22. Youdan B, Queally B. Nurses’ role in promoting and supporting smoking cessation. Nurse Times 2005 Mar;101(10):26-7.

23 Zillich AJ, Aquilino ML, Farris KB. Knowledge and attitudes about smoking cessation among pharmacy technicians. J Am Pharm Assoc (Wash DC) 2004 Sep-0ct;44(5): 578-82.

24. Sinclair HK, Bond CM, Stead LF. Community pharmacy personnel interventions tor smoking cessation. Cochrane Database Syst Rev 2004;(1 ):CD003698.

25. Hudmon KS, Hemberger KK, Corelli RL, et al. The pharmacist’s role in smoking cessation counseling: perceptions of users of nonprescription nicotine replacement therapy. J Am Pharm Assoc (Wash DC). 2003 Sep-0ct;43(5):573-82.

26.  Zillich AJ, Ryan M, Adams A, el al. Effectiveness of a pharmacist-based smoking-cessation program and its impact on quality of life. Pharmacotherapy 2002 Jun;22(6):759-65.

27. Williams DM, Newsom JF. Brock TP. An evaluation of smoking cessation-related activities by pharmacists. J Am Pharm Assoc (Wash) 2000 May-Jun;40(3):366-70.

28. Mojica WA, Suttorp MJ, Sherman SE, et al. Smoking cessation interventions by type of provider: A meta-analysis. Am J Prev Med 2004 Jun;26(5):391-401.

29. Cockburn DM. Is it any of our business if our patients smoke? Clinical and Experimental Optometry 2005 Jan;88 (l):2-4.

30. Sorka M. Personal Interview by Author. May 2007.

31. Moradi P, Thornton J, Edwards R. et al. Teenagers’ perceptions of blindness related to smoking: A novel message to a vulnerable population group. Br J Ophthalmol 2007 May;91(5):605-7. Epub2007 Feb 6.

32. Bintz D. Personal Interview by Author. May 2007

33. Lancaster T, Stead L. Physician advice for smoking cessation Cochrane Database Syst Rev 2004 Oct;(4):CD000165.

34. Schnoll RA, Lerman C. Current and emerging pharmacotherapies tor treating tobacco dependence. Expert Opin Emerg Drugs 2006 Sep:11 (3):429-44.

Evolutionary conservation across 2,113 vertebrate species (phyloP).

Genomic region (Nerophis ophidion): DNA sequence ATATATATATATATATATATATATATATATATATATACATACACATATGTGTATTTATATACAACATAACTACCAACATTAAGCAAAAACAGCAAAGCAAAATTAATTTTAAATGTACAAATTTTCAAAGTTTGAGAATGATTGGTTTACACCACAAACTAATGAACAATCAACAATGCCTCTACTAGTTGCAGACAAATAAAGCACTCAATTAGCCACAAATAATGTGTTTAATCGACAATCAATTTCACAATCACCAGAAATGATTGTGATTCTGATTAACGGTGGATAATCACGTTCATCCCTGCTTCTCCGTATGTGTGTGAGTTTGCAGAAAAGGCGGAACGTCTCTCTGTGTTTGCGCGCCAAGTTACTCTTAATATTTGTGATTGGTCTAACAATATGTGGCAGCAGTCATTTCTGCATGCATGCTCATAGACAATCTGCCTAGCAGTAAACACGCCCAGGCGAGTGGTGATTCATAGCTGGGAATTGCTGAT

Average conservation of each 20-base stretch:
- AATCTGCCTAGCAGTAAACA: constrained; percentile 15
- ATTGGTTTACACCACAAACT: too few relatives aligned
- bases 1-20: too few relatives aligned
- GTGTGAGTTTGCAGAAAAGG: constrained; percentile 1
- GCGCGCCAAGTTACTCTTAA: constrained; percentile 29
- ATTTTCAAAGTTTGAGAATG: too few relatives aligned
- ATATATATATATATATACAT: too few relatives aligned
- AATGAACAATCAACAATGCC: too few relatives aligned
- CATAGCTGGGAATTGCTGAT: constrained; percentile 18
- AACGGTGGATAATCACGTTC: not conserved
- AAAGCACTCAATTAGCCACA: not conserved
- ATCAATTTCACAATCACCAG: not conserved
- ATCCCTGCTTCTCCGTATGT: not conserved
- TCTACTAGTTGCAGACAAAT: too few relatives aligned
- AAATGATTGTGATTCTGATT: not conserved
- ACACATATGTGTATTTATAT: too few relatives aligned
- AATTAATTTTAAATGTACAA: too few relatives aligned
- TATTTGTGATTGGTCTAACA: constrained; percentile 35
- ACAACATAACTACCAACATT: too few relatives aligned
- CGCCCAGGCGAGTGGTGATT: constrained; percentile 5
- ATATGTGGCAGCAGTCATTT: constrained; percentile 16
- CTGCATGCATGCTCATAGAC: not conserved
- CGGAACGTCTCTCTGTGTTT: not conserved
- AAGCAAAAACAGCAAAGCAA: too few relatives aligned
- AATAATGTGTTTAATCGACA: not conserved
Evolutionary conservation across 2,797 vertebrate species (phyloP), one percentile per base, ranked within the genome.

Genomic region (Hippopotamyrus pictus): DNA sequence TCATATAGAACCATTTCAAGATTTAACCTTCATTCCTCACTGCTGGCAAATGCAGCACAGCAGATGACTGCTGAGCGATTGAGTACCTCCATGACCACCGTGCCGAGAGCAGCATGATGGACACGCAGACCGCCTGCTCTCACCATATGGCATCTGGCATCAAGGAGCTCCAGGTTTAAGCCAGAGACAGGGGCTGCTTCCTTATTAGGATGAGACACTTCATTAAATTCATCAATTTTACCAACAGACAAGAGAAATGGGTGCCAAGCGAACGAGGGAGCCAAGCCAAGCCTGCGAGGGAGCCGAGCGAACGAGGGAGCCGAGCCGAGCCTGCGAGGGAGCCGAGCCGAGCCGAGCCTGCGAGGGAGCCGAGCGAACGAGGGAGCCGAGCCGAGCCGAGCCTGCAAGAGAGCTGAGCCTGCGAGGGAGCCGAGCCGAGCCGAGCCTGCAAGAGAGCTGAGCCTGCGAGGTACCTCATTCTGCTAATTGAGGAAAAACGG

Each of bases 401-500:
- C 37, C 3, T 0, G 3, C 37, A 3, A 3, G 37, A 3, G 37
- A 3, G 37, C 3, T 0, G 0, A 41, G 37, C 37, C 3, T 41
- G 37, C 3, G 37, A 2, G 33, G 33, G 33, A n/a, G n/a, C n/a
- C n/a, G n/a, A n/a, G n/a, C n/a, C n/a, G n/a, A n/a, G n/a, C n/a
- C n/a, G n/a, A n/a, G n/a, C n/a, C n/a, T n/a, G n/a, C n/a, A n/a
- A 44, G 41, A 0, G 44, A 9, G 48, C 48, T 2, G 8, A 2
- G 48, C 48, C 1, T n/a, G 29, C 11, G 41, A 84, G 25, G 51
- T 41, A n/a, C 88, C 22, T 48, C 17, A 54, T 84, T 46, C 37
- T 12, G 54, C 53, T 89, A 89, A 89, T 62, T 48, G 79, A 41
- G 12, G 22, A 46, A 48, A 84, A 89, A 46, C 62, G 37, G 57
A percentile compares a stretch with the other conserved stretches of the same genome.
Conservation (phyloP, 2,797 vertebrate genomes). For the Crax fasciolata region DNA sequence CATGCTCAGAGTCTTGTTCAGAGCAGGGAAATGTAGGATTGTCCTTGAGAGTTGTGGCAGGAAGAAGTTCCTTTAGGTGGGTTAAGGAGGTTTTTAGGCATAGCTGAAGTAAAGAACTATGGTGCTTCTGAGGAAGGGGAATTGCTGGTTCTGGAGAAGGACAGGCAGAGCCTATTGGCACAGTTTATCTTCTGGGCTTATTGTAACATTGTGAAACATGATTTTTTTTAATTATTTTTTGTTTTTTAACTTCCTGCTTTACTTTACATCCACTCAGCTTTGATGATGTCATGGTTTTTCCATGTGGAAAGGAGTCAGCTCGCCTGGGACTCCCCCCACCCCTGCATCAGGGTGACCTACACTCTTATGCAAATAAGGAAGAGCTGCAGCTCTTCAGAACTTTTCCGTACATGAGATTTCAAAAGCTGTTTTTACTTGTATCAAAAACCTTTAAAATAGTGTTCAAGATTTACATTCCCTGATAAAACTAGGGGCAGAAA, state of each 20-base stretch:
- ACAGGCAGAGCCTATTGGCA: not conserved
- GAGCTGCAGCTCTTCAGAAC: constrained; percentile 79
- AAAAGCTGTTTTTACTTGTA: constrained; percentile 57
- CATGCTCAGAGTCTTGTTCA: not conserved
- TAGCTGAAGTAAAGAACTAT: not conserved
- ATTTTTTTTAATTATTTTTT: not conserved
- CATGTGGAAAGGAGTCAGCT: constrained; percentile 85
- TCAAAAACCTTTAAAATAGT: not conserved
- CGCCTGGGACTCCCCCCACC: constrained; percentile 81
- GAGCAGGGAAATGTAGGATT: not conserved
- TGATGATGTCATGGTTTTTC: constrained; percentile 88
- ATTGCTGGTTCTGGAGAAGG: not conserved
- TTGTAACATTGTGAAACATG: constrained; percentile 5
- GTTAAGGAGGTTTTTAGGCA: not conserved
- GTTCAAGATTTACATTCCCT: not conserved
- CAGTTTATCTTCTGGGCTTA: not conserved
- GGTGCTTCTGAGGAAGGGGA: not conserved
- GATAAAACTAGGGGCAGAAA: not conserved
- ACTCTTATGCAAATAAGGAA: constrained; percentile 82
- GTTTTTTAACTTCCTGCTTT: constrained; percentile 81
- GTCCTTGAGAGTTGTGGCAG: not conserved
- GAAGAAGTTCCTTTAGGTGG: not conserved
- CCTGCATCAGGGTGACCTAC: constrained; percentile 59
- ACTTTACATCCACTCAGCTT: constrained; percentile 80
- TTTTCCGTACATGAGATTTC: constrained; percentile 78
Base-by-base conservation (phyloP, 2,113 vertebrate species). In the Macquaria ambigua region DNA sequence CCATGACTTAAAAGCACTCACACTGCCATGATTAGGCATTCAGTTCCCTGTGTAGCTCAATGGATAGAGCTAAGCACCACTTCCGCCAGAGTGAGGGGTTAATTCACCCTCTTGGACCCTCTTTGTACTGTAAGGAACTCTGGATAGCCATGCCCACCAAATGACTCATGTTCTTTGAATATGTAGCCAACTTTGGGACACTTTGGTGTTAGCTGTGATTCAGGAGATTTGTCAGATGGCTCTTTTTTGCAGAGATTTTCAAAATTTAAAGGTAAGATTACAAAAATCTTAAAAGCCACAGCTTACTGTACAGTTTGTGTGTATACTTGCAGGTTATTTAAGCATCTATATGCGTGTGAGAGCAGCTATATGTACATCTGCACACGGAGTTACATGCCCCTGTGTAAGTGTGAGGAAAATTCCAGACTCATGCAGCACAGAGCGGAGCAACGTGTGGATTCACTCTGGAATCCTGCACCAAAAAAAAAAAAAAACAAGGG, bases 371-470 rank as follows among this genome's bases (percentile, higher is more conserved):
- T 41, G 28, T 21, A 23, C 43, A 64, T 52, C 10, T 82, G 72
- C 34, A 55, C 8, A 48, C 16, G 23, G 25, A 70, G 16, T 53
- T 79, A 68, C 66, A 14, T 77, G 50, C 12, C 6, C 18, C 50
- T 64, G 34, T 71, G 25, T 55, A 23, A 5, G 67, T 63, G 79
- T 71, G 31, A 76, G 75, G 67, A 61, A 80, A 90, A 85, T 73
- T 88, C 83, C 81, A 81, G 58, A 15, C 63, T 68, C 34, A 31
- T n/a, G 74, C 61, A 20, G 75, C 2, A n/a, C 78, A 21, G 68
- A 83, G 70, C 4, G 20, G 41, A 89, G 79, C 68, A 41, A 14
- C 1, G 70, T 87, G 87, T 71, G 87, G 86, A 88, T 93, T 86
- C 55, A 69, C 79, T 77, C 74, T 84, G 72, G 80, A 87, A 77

35. Silagy C, Lancaster T. Stead L, et al. Nicotine replacement therapy tor smoking cessation. Cochrane Database Syst Rev 2004;(3):CD000146.

36 Richmond R, Zwar N. Review of bupropion tor smoking cessation. Drug Alcohol Rev 2003 Jun;22(2):203-20.

37. Cahill K, Stead LF, Lancaster T. Nicotine receptor partial agonists for smoking cessation. Cochrane Database Syst Rev 2007Jan24:(l):CD006103.

38. David S, Lancaster T, Stead LF. et al. Opioid antagonists tor smoking cessation. Cochrane Database Syst Rev 2006 Oct;18(4):CD003086.

39 Sood A, Ebbert J, Sood R, et al. Complementary treatments for tobacco cessation: a survey. Nicotine Tob Res 2006 Dec;8(6):767-71.

40. Abbot NC, Stead LF, White AR, et al. Hypnotherapy for smoking cessation. Cochrane Database Syst Rev 2000(2):CD001008.

41. Hom G. Personal  Interview by Author. May 2007.

42. Hoppe E. A model curriculum for teaching optometry students about smoking cessation education. Optometric  Education  1998 24(1):21-6.

Live Poll Result

1. When I take their history.

43%   (142)

2. I provide smoking cessation advice.

5%   (18)

 

3. Both A & B

23%   (76)

4. Not at all

28%    (94)

Total participants: 330

These are the results of a live poll posted on Review of Optometry’s Web site. Optometrists were asked, "When seeing patients, how do you address smoklng?"

Online Smoking Support Groups

The American Lung Association (wvw.lungusa.org) provides smoking cessation support in its Freedom from Smoking online program. The program consists of seven modules that help users better understand smoking behaviors and go through the steps for quitting. The program also offers fact sheets and has message boards to support smokers who decide to quit.

Healthways and Boston University offer a free smoking cessation support program on QuitNet (www.quitnet.com). The program includes science-based smoking cessation resources, tips and advice and a support community. Users can calculate how many years and how much money the "Nicodemon" has stolen from them.

The U.S. government has compiled its resources from the National Cancer Institute, Centers for Disease Control and Prevention, National Institutes of Health and Department of Health and Human Services at www.smokefree.gov. This online guide covers reasons for quitting, and offers a step-by-step plan to quit and ways to manage cravings. This site also has a section with resources for health-care professionals, including government reports and links to other studies.